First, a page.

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Improving the Oxidative Stability of a High Redox Potential Fungal Peroxidase by Rational Design
Sáez-Jiménez, Veronica; Acebes, Sandra; Guallar, Víctor; Martínez, Angel T.; Ruiz-Dueñas, Francisco Javier
Barcelona Supercomputing Center
Ligninolytic peroxidases are enzymes of biotechnological interest due to their ability to oxidize high redox potential aromatic compounds, including the recalcitrant lignin polymer. However, different obstacles prevent their use in industrial and environmental applications, including low stability towards their natural oxidizing-substrate H2O2. In this work, versatile peroxidase was taken as a model ligninolytic peroxidase, its oxidative inactivation by H2O2 was studied and different strategies were evaluated with the aim of improving H2O2 stability. Oxidation of the methionine residues was produced during enzyme inactivation by H2O2 excess. Substitution of these residues, located near the heme cofactor and the catalytic tryptophan, rendered a variant with a 7.8-fold decreased oxidative inactivation rate. A second strategy consisted in mutating two residues (Thr45 and Ile103) near the catalytic distal histidine with the aim of modifying the reactivity of the enzyme with H2O2. The T45A/I103T variant showed a 2.9-fold slower reaction rate with H2O2 and 2.8-fold enhanced oxidative stability. Finally, both strategies were combined in the T45A/I103T/M152F/M262F/M265L variant, whose stability in the presence of H2O2 was improved 11.7-fold. This variant showed an increased half-life, over 30 min compared with 3.4 min of the native enzyme, under an excess of 2000 equivalents of H2O2. Interestingly, the stability improvement achieved was related with slower formation, subsequent stabilization and slower bleaching of the enzyme Compound III, a peroxidase intermediate that is not part of the catalytic cycle and leads to the inactivation of the enzyme.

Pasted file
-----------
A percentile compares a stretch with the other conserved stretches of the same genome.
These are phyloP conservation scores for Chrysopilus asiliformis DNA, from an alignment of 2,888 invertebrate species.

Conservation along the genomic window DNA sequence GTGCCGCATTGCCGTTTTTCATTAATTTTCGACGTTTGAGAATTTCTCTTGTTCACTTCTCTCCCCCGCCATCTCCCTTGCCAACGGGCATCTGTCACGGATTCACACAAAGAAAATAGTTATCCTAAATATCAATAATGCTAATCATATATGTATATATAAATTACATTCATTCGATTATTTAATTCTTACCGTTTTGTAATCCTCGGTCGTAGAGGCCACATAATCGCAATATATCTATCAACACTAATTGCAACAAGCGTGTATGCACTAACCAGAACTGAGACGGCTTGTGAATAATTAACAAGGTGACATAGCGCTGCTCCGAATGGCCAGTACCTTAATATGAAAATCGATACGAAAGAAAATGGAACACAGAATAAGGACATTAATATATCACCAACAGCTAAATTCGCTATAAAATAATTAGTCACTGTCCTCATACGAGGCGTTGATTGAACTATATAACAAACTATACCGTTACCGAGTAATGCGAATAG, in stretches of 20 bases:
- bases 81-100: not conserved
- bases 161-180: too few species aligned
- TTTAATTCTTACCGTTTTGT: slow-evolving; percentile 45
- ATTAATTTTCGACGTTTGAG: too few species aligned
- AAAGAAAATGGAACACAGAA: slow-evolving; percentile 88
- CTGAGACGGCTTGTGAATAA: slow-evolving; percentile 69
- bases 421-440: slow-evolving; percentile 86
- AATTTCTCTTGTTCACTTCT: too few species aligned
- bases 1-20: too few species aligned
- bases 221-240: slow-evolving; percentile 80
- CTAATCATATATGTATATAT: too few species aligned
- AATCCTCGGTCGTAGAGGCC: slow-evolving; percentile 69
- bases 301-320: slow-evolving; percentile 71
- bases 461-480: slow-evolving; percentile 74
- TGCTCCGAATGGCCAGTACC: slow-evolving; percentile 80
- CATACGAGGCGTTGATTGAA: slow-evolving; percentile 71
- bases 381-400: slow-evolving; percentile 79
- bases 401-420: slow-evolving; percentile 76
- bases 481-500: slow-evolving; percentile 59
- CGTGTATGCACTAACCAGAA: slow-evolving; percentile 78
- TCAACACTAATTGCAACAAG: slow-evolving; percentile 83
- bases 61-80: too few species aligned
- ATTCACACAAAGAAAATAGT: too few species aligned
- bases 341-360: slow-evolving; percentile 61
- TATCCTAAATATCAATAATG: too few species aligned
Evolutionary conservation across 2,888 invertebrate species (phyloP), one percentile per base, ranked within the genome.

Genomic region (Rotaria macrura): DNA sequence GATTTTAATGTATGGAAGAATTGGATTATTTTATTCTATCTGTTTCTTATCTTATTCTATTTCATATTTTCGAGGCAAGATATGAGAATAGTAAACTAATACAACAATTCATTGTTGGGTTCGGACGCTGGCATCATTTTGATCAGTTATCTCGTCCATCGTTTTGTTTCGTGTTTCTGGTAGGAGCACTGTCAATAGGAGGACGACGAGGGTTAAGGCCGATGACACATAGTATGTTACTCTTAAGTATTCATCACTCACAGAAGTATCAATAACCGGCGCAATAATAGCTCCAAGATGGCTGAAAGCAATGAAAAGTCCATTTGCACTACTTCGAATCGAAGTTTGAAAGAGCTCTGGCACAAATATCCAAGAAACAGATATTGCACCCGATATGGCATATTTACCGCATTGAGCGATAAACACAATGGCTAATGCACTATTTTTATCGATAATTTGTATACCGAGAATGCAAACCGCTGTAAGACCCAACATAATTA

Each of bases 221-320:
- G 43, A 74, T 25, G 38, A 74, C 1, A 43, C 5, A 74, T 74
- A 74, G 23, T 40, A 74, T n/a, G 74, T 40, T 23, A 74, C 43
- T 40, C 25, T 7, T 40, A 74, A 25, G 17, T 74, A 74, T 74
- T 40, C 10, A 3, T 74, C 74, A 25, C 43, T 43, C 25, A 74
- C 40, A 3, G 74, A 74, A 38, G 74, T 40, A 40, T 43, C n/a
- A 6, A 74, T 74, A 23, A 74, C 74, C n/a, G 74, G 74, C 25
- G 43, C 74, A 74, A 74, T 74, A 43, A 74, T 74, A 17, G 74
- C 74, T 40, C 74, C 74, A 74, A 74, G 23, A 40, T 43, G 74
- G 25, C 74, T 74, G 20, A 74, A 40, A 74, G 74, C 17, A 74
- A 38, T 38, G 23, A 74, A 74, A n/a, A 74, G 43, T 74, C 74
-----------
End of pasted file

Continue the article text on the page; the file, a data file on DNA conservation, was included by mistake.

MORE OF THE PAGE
This work was funded by the Commission of the European Communities through the INDOX project (KBBE-2013-7-613549, "Optimized oxidoreductases for medium and large scale industrial biotransformations"), and by the Spanish Ministerio de Economía y Competitividad (MINECO) through the HIPOP project (BIO2011-26694, “Screening and engineering of new high-redoxpotential peroxidases”). VS-J and FJR-D thank the financial support of a research fellowship (Formación de Personal Investigador, FPI) and a Ramón y Cajal contract of the Spanish MINECO, respectively. The authors have no conflict of interest to declare. The funders had no role in study design, data collection and analysis, decision to publish, or preparation of the manuscript.
Peer Reviewed
Àrees temàtiques de la UPC::Enginyeria mecànica::Impacte ambiental
Ligninolytic peroxidases
Recalcitrant lignin polymer
Attribution-NonCommercial-NoDerivs 3.0 Spain

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